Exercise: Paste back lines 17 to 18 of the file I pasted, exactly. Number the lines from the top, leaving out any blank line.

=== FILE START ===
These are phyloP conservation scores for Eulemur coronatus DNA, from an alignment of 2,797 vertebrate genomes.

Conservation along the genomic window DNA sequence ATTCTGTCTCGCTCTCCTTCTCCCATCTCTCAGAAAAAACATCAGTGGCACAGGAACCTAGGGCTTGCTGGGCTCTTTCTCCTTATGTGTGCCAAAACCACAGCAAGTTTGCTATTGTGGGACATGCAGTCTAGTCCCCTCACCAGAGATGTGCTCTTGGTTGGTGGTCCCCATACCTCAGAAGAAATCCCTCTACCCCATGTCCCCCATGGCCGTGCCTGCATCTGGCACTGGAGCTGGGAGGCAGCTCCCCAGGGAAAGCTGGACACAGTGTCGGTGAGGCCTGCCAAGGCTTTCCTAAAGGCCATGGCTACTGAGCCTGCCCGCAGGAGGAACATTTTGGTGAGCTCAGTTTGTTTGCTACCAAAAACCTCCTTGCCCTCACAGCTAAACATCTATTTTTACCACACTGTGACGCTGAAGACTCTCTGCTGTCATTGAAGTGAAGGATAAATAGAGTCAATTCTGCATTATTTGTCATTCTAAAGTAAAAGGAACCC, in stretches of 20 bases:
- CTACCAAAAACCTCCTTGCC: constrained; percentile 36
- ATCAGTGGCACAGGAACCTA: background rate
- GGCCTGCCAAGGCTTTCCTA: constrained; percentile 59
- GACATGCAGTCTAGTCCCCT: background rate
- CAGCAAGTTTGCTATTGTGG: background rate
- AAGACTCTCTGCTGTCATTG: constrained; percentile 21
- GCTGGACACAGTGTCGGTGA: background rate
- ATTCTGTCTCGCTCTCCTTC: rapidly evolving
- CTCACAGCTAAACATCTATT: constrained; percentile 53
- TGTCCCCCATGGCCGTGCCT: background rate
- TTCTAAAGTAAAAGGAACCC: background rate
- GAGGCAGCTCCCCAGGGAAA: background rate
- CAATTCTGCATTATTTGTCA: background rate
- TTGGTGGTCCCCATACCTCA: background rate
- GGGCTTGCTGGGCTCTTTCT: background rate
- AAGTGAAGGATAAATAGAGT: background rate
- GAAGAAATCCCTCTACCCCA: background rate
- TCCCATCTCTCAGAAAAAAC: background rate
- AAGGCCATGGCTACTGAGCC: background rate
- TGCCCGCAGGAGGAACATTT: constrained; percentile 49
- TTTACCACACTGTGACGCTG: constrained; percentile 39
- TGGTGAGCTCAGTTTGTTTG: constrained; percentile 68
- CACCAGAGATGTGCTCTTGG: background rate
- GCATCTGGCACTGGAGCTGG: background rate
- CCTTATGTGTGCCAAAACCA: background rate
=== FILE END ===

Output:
- GGGCTTGCTGGGCTCTTTCT: background rate
- AAGTGAAGGATAAATAGAGT: background rate